The Personal Web of the 1990s/early 2000s was the first wave of online diarists and bloggers who use the web as a platform to chronicle and share their our daily lives. WordPress came out of this movement, and is now in its second decade. 2017 marks 20 years that I’ve been using the web to create and archive memories, and 12 years that I’ve been doing it with WordPress. I’ve learned a few things about creating a real and permanent record of a lifetime on the ephemeral digital landscape, and together we’ll discuss how to use WordPress to create your own home on the web. We’ll cover topics such as how to maintain your (and your family’s) privacy, using WordPress to build a keepsake repository your friends and family can contribute to, and how to ensure that these digital spaces are available as a legacy for lifetimes to come.
I can’t wait until WordPress.TV (presumably) posts this up in a few weeks. This sounds a lot like Brianna’s talking about a web-enabled commonplace book, a topic which intrigues me greatly and the purpose for which I’m most often using my own site.
In looking briefly at her personal site, I don’t see lots of evidence of her use of the idea, so I’m guessing that she’s either keeping it privately on her back end, password protected, or on another site altogether like I do for some of my content. Her talk mentions this, so I’m excited to see how she executes on it.
I’m also curious, after having recently remotely attended the Dodging the Memory Hole 2017 conference, how she’s archiving and backing it up for future generations, particularly if she’s keeping large chunks privately.
I’m keeping my eyes open to see if she posts slides from her presentation.
The video has also been posted today on WordPress.tv:
Brianna Privett: The Story of Your Life: Using WordPress as Your Memory Warehouse
I have had a web presence since about 2001. Initially, I set up a blog using Radio Userland but quickly abandoned that when Google launched Blogger. I then jumped to Tumblr then back to Blogger. But it wasn’t until 2005 that I finally registered a domain, islandinthenet.com, and started hosting my online presence, my “house”, on WordPress.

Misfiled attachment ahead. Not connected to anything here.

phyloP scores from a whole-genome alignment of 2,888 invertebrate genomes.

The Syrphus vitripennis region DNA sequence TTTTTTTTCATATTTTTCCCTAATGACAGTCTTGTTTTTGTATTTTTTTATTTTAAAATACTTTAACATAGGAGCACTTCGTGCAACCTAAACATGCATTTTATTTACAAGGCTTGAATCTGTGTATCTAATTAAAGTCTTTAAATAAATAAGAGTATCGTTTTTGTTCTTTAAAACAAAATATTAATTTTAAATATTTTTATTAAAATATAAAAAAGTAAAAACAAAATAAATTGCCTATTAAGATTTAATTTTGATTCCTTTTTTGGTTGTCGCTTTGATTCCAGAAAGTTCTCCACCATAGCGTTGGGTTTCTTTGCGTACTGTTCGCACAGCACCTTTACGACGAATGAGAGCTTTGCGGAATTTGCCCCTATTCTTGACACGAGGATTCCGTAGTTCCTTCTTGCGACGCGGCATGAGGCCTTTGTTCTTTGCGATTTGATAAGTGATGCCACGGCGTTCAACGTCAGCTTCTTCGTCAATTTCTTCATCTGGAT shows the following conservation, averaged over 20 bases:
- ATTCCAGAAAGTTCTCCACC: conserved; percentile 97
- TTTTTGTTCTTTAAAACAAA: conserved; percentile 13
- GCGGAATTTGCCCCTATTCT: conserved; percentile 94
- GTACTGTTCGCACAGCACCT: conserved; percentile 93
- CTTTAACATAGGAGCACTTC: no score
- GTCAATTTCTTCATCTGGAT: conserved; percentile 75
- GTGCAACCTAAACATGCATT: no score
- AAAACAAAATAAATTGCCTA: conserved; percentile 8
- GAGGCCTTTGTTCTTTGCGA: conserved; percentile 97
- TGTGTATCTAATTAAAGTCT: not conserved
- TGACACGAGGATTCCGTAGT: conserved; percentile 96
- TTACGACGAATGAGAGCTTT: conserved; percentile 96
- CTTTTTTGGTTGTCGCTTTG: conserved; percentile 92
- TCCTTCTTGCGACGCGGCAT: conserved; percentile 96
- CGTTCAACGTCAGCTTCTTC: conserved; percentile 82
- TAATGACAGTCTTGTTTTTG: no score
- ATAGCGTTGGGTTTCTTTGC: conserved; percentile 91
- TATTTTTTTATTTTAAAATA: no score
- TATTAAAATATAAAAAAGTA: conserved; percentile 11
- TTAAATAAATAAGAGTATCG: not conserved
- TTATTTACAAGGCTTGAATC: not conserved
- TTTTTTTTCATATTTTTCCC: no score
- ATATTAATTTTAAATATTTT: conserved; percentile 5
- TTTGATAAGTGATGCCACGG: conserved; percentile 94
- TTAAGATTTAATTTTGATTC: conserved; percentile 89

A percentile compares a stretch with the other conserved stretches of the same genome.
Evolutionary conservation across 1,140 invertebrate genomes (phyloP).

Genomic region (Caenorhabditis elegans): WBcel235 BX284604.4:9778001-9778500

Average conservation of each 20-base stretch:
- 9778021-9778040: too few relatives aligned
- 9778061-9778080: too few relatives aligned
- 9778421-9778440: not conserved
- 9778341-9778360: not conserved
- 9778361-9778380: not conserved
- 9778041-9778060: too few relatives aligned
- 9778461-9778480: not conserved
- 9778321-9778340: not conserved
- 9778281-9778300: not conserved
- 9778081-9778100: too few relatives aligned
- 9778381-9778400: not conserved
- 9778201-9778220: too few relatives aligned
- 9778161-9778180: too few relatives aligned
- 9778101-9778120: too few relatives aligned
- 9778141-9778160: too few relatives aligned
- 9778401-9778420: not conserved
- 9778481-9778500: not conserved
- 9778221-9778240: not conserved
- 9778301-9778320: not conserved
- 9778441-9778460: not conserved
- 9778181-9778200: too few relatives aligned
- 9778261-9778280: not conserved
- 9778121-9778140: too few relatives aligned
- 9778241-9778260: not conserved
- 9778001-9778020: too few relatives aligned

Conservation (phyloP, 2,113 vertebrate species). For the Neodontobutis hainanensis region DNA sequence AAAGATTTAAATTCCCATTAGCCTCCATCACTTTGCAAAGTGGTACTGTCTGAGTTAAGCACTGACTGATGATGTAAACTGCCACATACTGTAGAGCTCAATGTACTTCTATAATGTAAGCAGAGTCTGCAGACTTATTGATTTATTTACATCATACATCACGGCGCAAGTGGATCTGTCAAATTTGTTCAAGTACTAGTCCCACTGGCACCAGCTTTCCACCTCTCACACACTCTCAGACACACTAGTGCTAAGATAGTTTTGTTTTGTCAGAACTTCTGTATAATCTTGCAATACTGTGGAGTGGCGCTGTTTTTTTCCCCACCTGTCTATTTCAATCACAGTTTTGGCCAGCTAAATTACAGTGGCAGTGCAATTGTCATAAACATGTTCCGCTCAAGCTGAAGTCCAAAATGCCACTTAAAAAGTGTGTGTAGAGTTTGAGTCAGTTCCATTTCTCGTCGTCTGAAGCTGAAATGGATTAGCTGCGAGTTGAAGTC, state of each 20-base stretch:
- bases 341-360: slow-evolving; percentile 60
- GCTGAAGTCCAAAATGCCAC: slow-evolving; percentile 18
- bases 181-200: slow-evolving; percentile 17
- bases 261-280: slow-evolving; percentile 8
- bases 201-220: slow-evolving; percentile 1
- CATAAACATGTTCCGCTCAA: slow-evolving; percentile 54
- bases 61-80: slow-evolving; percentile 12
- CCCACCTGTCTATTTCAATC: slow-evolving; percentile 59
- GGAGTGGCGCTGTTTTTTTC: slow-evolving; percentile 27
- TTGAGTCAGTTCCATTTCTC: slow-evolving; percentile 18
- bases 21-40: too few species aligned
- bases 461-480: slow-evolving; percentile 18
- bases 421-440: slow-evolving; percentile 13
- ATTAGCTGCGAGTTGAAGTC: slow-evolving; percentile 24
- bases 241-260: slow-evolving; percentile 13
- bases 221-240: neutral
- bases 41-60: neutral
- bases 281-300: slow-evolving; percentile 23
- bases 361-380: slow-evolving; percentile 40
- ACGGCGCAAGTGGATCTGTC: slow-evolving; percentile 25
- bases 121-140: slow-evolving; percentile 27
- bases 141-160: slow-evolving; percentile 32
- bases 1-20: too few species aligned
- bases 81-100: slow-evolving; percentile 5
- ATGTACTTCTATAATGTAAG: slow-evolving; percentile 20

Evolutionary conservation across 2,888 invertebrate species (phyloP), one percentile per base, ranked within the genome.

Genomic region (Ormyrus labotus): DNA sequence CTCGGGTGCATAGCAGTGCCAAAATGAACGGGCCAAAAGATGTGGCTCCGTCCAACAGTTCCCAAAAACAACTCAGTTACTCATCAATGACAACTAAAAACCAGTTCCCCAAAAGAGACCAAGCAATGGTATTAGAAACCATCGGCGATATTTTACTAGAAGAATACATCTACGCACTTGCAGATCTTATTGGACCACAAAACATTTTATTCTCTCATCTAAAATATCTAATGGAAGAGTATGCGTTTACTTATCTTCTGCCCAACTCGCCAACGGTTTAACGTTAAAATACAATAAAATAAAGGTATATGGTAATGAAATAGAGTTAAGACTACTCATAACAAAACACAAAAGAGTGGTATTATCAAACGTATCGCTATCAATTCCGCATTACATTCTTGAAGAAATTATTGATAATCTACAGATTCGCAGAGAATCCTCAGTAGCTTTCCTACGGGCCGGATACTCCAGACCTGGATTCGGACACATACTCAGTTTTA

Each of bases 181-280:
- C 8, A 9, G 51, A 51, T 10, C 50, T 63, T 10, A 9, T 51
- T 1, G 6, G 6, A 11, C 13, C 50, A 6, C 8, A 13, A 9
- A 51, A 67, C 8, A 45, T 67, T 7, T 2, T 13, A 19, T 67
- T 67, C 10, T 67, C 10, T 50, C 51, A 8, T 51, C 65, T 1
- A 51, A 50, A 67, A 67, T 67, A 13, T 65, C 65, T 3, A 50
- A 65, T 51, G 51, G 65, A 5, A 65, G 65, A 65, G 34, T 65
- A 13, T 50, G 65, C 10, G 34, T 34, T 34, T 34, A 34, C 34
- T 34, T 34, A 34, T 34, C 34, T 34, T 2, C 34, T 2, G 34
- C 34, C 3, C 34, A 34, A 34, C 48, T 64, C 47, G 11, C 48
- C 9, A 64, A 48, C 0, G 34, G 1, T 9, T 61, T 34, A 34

One of my favorite IndieWeb quotes thus far, and certainly a sentiment I’ve had many times:
I visited the IndieWeb wiki and went down a rabbit hole of information. As I read, I kept nodding my head, “Yes, we need this. I have to do this.”
Khürt also highlights another good reason for IndieWeb:
Each time Instagram changed their terms of service to something with which I disagreed, I would delete my account. I am on my third Instagram account. I have a lot of image posts with missing content.
Despite some of the problems people have in getting some IndieWeb technology to work the way it could, I’m very heartened by people like Khürt Williams who see the value of it to the extent that they’ll struggle through the UX/UI issues (which are ever improving through the herculean efforts of so many in the community) to make it work for them.
Since Khürt may not be following developments as closely, I’ll briefly mention that the overhead involved for owning your Instagram posts and FourSquare/Swarm posts is coming along with efforts like Aaron Parecki’s OwnYourGram and OwnYourSwarm. David Shanske has been working diligently on updating some of the workflow for the Post Kinds plugin to work better with checkins and locations for FourSquare/Swarm. For WordPress specific users who want an alternate Instagram option that uses a PESOS syndicaton/ crossposting model, I’ve also found some excellent results with the DsgnWrks Instagram Importer, which provides a bit more WordPress specific data and integrates wonderfully with David Shanske’s Simple Location plugin.
I’m hoping that Michael Bishop’s idea of doing weekly updates on WordPress specific IndieWeb updates will help those who are interested in keeping up with movement in the community without needing to read the chat logs or GitHub updates regularly.
As for the issue of Akismet spam and Webmentions, this is a known problem that Akismet is aware of and hopefully working on. In the meantime, there’s a documented work around that will fix the issue that has (in the practice of several hundred people using it) an exceedingly low rate of allowing spam through.Syndicated copies to: